‘I downed a whole bottle of Absolut in freshers’: YouTuber Luke Birch on uni life in Lincoln

‘You can hear more than you might want in Cygnet. But location is elite.’


If you attend the University of Lincoln you have definitely come across a video or two by Luke Birch. Luke is a 22-year-old Film student who has recently finished his degree at Lincoln and is one of the most prominent faces in the ‘Studytuber’ world of British YouTubers.

Over the past eight years, Luke has accumulated over 26 million views on his channel with over 260,000 subscribers. The Lincoln Tab spoke to Luke Birch about his time at studying at Lincoln.

What were your favourite things about studying here at Lincoln?

“Studying at Lincoln was incredible. I loved how modern the campus was, I loved my lecturers, I loved my flatmates and course mates. Above everything though, the library was my absolute favourite part of studying at Lincoln. Sure, the Cathedral is cute, but the library just had such an authentic vibe to it – I just fell in love with the library the second I stepped foot inside it.”

Do you have any memorable moments from nights out in Lincoln?

“Who doesn’t have a memorable night out in Lincoln?! There were certainly some crazy nights (especially in Fresher’s Week). I do remember downing an entire bottle of Raspberry Absolute Vodka – even the name makes me gag – before a night out. When my flatmates & I got to SuperBull, I felt the inevitable …the need to throw up. I begged my flatmates to leave with me, but credit where credit’s due, we had just got inside after waiting in line and they weren’t willing to go anywhere.

“To add to the chaos – for some bizarre reason – that night was one of the only nights where a ton of students in Lincoln were chatting with me. We would talk about my YouTube videos, some people wanted to grab a picture. Whenever I meet anyone who has something nice to say about my channel, I always love talking to them for hours and getting to know them, their story, their degree. But in this instance, I needed to get out of there. I managed to run home, lock my door and vomited all over myself. I was so tired that I just left it to simmer until the morning after. It was a mess. Never again.”

What is your funniest uni memory?

“It probably took place in March of second year. I was lucky enough to bag a sponsorship with an airline who flew myself and two of my flatmates out to Malaga for a weekend, all expenses paid. It was absolutely bonkers.”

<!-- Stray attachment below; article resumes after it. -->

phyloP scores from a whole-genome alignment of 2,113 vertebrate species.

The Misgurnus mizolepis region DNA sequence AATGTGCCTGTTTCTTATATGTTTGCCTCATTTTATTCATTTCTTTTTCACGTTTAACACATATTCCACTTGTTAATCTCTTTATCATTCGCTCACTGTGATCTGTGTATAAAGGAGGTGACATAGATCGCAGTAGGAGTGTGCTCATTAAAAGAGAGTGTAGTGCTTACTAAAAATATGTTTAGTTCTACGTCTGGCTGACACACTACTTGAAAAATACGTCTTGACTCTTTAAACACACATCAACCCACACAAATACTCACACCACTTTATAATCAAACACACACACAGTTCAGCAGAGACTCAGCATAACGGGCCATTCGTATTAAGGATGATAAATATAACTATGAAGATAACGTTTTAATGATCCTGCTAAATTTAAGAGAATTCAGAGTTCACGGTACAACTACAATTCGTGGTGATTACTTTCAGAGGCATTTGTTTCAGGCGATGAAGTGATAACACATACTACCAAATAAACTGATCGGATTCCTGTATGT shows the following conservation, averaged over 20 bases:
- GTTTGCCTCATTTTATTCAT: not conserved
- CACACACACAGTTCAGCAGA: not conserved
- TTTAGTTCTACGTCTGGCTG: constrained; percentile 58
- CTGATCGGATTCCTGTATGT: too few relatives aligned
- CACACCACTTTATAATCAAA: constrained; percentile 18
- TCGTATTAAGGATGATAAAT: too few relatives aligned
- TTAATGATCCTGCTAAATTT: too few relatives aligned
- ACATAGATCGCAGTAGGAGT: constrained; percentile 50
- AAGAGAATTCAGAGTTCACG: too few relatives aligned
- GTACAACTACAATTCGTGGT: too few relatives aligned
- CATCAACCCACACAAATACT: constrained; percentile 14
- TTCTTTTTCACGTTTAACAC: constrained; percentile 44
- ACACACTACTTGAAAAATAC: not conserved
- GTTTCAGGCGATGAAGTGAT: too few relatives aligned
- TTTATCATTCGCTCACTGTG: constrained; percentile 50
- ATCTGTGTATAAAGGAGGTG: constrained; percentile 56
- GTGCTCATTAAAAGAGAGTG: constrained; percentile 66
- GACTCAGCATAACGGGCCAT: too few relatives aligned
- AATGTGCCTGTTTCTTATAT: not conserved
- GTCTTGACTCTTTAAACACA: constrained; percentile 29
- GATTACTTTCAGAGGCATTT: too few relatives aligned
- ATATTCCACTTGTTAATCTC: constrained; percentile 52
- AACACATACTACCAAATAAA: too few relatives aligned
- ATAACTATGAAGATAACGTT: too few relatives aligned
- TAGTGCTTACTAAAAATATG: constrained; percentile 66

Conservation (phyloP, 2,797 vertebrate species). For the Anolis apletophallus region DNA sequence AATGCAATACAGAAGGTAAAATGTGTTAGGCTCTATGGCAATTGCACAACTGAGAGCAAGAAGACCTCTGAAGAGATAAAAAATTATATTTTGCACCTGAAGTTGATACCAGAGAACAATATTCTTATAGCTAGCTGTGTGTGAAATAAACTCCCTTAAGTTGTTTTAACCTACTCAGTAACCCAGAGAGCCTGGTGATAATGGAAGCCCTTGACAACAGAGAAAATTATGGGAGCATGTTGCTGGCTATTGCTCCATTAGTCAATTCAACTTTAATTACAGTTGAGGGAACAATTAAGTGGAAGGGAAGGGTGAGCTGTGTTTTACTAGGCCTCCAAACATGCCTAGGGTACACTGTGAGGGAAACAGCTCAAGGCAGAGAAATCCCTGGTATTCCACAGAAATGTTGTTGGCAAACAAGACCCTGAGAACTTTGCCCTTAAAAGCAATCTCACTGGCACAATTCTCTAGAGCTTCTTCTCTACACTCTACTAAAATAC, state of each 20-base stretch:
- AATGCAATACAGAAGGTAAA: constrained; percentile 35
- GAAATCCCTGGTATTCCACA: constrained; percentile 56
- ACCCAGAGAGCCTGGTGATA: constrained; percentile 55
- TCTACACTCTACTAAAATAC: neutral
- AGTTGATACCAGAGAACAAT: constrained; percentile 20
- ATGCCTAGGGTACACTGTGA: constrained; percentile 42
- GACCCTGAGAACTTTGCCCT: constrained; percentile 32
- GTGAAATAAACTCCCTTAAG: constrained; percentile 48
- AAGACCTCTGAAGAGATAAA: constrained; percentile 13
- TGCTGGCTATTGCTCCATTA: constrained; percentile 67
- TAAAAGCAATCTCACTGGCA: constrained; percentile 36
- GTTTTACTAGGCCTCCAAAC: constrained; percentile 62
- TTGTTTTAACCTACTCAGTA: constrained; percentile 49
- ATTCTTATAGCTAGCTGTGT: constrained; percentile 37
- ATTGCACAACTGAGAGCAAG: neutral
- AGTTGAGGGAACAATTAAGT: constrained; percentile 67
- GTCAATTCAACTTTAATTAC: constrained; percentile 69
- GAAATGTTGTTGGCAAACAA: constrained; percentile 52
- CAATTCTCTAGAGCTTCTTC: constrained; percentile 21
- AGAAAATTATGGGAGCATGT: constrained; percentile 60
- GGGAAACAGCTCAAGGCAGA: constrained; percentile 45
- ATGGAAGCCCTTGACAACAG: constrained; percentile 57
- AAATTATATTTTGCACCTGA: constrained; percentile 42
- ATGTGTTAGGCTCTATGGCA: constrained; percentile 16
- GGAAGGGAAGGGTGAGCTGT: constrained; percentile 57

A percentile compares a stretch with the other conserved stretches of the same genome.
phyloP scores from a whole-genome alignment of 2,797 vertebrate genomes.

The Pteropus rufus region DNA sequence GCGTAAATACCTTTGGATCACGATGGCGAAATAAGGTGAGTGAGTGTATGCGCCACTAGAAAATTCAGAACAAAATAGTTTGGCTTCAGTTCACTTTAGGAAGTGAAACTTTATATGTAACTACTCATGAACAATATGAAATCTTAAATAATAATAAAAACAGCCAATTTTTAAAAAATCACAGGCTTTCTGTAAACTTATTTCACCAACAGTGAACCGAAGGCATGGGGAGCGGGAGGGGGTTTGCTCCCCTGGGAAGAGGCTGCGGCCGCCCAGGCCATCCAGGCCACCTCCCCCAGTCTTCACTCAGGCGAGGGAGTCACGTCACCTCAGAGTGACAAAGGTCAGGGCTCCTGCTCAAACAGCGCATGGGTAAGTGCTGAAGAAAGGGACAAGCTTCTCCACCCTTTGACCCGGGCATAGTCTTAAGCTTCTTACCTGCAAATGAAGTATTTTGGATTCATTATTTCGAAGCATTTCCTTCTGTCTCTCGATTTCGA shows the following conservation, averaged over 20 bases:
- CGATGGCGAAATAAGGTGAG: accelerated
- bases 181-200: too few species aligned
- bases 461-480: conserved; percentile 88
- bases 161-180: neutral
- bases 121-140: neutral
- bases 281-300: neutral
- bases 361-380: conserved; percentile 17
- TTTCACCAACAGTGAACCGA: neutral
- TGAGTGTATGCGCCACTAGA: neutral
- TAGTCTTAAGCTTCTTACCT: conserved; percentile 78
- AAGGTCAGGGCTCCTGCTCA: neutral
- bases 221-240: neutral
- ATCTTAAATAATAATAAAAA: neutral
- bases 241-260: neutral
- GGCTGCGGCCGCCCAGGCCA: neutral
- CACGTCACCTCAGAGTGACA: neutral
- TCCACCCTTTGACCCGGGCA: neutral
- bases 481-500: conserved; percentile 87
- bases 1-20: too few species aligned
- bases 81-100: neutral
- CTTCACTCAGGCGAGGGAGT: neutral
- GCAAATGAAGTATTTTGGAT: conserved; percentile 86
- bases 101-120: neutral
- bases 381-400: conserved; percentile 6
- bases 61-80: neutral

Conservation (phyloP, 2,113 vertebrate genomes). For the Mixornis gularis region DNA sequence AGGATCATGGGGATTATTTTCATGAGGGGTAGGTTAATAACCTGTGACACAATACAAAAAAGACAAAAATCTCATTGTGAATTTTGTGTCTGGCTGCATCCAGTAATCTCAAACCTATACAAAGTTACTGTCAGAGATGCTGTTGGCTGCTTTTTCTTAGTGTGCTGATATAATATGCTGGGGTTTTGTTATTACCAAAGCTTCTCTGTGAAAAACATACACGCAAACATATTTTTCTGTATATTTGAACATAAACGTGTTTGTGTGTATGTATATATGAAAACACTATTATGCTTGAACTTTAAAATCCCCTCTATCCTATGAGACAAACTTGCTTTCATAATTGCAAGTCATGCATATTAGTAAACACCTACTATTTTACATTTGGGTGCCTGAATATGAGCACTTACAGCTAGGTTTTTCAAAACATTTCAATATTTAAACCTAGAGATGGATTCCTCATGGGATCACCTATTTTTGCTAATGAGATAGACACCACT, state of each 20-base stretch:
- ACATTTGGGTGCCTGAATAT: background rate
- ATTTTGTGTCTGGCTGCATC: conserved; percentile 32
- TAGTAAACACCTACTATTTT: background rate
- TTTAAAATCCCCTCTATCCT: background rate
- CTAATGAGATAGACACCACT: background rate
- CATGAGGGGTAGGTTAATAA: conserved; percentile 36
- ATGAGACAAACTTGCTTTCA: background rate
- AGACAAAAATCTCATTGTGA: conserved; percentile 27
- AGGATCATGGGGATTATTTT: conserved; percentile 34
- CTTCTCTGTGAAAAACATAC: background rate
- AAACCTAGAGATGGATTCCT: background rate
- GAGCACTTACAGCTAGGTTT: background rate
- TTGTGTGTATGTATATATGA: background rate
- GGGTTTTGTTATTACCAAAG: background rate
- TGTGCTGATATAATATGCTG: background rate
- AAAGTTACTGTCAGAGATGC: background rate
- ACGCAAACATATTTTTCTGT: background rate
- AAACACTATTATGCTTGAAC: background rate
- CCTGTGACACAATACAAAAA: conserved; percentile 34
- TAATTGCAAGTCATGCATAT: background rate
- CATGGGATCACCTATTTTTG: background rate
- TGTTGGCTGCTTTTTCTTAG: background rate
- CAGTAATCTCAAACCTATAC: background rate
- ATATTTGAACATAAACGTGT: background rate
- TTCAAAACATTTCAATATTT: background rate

How did you find managing both your Youtube and uni work?

“It was actually quite manageable. Being in the StudyTube community on YouTube, more often than not, I was able to film a Day In The Life or Study With Me video so I could hit two birds with one stone. I could make a YouTube video out of doing my Uni work. This was a great way to not only conserve time, but also because I’ve found that people love Study With Me videos. I was so chuffed that just by me recording myself studying, someone, somewhere, might have found it useful in some way to their own studying.”

Do you have any advice for someone who wants to pursue a YouTube career whilst being at university?

“The best piece of advice I could offer anyone who wants to start a YouTube channel whilst at uni is to not care how you are perceived. Sadly, there can still be so much judgement from people on campus or in the student community when you put yourself out there. You just have to ignore hateful comments. Always remember that the pros outweigh the cons. I always used to think, ‘so what if people on campus make fun of my videos?’. Just remember the positive impact your videos could have on other students (some of which I was lucky enough to meet) as well as the fact that YouTube can become your career. I was able to make money all throughout my time at Uni, as well as network with so many industry experts. Even if your videos get 2 views, keep at it. YouTube is an amazing thing to put on your CV. ”